• GR_LucasSullivan - May 17, 2013 10:32 a.m.

    Right on! I'm chasing that dream right now, but SCREW trying to Gold Medal time attack all the stages--that shiz is impossible
  • slimjim441 - May 17, 2013 10:52 a.m.

    I completed everything on the Wii version but those damn time trials. It was like Crash Bandicoot all over again; nearly gave myself an aneurism trying to get those done. It wasn't worth the effort...
  • BladedFalcon - May 17, 2013 11:01 a.m.

    Oh you're on! I'm gonna prove to you that it IS possible >:3 People also whined and complained that Rayman Origins was too hard... And i platinum'd that motherfucker within a month.
  • Person5 - May 17, 2013 12:08 p.m.

    My god, I did the same thing with that game but those fricken time trials were awful. I did finish them all but I remember one of them took me like two straight hours to do. But I have a 1000/1000 in that game! Now onto this game, you got the right idea FalconMan
  • BladedFalcon - May 17, 2013 12:26 p.m.

    Heh, yeah, some of those time trials were too unforgiving, and demanded a level of speed and perfection that was kinda unfair when compared to other time trials from the same game. Still, doable is doable, and I'll be damned if I'll let a good platforming game get the best of me.
  • Person5 - May 17, 2013 2:25 p.m.

    I know what you mean, I've played the original Donkey Kong Country enough that I feel I wouldn't do this one justice by NOT 100% it.
  • Fox_Mulder - May 18, 2013 12:16 a.m.

    Took me a while longer, but the Land of the Livid Dead oh my god. I feel if I can get through that, I'll have no problem with Returns 3D. Plus I was somewhat of a DKC savant, I ripped through that game when I was 6, through much trial and error of course. Glad to see the soundtrack is the old music updated. Now all I need is for Nintendo to buck up and release the SNES classics on the eShop.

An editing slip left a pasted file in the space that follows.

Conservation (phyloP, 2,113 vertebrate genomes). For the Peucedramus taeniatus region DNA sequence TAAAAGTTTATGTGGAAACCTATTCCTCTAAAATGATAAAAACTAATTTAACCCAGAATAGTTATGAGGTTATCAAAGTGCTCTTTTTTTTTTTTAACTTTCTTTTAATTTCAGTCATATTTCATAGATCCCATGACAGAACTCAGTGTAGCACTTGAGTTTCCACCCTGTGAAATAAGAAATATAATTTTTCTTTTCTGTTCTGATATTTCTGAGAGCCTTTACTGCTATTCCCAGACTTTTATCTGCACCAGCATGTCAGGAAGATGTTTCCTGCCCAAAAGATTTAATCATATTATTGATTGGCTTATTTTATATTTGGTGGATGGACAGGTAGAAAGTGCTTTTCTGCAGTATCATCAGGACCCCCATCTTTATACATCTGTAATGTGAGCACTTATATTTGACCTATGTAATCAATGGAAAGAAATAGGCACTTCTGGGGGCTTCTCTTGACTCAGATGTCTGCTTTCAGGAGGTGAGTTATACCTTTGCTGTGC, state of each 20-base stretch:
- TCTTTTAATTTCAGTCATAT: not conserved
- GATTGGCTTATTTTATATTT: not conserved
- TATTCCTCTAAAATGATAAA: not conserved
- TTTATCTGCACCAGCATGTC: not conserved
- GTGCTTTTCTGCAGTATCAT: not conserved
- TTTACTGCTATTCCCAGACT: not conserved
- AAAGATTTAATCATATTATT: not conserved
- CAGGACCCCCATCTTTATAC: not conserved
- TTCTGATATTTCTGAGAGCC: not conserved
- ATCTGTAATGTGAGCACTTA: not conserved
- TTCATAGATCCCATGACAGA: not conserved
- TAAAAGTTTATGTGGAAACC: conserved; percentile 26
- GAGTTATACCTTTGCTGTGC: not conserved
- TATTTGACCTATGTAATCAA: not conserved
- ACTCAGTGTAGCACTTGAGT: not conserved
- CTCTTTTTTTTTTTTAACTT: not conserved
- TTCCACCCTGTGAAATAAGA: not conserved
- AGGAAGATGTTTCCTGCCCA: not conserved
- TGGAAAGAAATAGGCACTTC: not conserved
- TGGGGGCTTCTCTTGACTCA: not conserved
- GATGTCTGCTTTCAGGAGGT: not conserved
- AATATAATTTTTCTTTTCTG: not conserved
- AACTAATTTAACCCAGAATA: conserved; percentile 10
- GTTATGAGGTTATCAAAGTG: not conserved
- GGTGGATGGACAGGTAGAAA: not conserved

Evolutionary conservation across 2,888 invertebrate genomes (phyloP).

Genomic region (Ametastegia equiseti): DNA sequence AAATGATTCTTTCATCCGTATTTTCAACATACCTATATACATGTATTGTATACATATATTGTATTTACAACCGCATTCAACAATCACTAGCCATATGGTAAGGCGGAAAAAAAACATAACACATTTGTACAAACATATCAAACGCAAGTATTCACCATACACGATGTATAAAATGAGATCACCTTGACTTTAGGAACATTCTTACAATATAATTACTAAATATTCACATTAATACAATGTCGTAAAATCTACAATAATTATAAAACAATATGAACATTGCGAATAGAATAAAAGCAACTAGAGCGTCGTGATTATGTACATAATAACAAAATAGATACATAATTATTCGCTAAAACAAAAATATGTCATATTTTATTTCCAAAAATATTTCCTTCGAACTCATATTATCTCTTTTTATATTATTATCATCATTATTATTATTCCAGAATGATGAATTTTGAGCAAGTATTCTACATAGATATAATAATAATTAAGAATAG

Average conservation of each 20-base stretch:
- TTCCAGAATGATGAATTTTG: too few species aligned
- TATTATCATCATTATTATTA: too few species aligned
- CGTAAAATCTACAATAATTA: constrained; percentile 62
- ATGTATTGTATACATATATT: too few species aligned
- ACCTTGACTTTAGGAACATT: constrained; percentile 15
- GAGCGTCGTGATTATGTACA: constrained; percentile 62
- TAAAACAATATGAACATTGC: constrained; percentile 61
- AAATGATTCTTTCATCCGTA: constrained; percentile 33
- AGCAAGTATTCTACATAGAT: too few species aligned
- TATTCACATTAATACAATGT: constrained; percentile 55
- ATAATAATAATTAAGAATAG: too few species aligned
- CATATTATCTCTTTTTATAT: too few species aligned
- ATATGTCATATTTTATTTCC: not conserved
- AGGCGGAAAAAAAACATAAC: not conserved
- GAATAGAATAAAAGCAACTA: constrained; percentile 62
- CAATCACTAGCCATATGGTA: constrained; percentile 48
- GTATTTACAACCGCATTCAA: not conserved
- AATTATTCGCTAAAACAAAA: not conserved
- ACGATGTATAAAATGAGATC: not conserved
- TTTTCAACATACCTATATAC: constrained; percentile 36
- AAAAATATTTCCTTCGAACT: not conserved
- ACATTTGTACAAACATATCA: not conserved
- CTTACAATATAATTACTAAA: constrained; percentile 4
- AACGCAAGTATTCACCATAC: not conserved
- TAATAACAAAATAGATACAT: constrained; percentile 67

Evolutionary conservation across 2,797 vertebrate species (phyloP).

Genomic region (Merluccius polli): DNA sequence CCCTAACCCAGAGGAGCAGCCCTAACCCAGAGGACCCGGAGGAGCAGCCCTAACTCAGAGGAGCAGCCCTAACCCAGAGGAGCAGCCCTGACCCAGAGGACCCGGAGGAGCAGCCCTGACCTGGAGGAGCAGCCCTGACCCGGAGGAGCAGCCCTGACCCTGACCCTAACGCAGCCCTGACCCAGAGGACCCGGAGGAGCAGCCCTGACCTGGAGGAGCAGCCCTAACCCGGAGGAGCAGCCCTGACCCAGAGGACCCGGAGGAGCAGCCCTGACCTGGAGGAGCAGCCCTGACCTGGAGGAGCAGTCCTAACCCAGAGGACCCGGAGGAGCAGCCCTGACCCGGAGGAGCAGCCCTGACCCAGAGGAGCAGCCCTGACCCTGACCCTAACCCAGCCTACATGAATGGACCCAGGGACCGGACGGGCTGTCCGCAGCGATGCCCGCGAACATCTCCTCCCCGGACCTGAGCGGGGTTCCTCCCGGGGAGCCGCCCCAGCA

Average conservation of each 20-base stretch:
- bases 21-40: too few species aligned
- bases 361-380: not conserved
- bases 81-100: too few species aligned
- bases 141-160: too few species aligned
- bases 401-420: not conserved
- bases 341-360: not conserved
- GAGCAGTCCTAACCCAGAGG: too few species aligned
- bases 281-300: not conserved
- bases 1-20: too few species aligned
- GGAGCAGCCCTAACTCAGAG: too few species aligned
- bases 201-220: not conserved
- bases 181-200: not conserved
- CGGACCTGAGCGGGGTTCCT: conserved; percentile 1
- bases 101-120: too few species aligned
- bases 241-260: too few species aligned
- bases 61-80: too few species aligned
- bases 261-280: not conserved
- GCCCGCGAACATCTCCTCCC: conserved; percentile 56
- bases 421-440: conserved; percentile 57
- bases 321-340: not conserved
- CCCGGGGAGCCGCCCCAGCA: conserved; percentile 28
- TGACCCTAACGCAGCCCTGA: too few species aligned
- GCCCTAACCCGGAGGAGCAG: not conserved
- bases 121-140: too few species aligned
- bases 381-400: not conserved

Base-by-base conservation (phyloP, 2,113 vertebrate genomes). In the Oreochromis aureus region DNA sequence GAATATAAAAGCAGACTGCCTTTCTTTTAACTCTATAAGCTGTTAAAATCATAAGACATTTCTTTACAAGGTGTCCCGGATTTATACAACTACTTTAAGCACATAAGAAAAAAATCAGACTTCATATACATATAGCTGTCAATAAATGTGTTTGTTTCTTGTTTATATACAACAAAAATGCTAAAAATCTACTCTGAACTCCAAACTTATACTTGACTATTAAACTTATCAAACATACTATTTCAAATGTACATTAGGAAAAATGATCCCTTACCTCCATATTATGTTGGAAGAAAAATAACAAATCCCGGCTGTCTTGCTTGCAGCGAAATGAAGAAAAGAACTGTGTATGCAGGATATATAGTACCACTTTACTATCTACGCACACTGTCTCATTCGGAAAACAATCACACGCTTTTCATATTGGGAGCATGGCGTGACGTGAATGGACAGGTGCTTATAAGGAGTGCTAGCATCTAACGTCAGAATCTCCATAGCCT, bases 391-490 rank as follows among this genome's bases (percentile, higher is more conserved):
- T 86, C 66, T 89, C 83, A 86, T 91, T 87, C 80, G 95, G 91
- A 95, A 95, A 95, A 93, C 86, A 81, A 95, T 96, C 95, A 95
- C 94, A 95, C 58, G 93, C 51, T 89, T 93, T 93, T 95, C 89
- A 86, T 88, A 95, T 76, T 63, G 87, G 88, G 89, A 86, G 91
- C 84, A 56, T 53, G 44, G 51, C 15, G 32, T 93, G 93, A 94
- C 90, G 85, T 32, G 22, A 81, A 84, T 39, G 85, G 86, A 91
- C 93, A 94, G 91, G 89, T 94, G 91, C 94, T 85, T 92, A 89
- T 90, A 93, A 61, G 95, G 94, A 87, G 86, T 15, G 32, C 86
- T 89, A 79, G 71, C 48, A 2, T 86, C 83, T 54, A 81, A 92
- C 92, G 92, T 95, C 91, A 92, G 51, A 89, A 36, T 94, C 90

• Person5 - May 18, 2013 2:09 a.m.

    Too bad that will probably never happen with the whole Rare/MS thing. I never did Land of the Livid Dead solo though, only coop. I'm kind of scared to do it solo thinking back
  • Fox_Mulder - May 18, 2013 2:46 a.m.

    I don't see why not, I downloaded DKC on my Wii from the Virtual Console. I went back recently and tried to do Land of the Livid dead again, I couldn't get past the third jump. That whole level's layout is lost on me now.
  • BladedFalcon - May 18, 2013 5:29 a.m.

    Really? I found the land of the livid dead was just like a treasure chest chase level, just a bit stricter. So I mean, as long as you can see where you're supposed to land next, and see what's the faster way to do it, you should be able to progress with each try. Also, unlike treasure chase stages, this level DOES contain checkpoints, which makes it much more doable, though you probably need to be committed to finish it in one go still, since I don't think the checkpoints remain if you shut down the console and play again later.
  • Fox_Mulder - May 19, 2013 12:43 a.m.

    You had checkpoints? I sure as hell didn't. What system did you play it on?
  • BladedFalcon - May 19, 2013 7:08 a.m.

    PS3. Although I'm pretty sure that the checkpoints are the same in any system. No offense, but I think that you probably haven't reached the first one yet >>; I mean, it IS kind of a long stage, certainly longer than your normal stage. I am not 100% sure, but I think the first checkpoint occurs between the segment in which you ride a skeletal thing, and a part in which you have to run upward and wall jump over two moving walls. And from what you've told me, you haven't gotten quite past the first part in which you have to jump over zombie grannies, the checkpoint isn't there, I can tell you that much XD
  • Fox_Mulder - June 27, 2013 8:41 p.m.

    LOL sorry this is a month later. I Platinumed Rayman on Vita months ago. Maybe I got screwed on checkpoints.
  • universaltofu - August 17, 2013 7:46 p.m.

    did you do it?
  • austinfloyd85 - May 17, 2013 9:39 a.m.

    I know it's not all about the graphics, but these aren't good at all.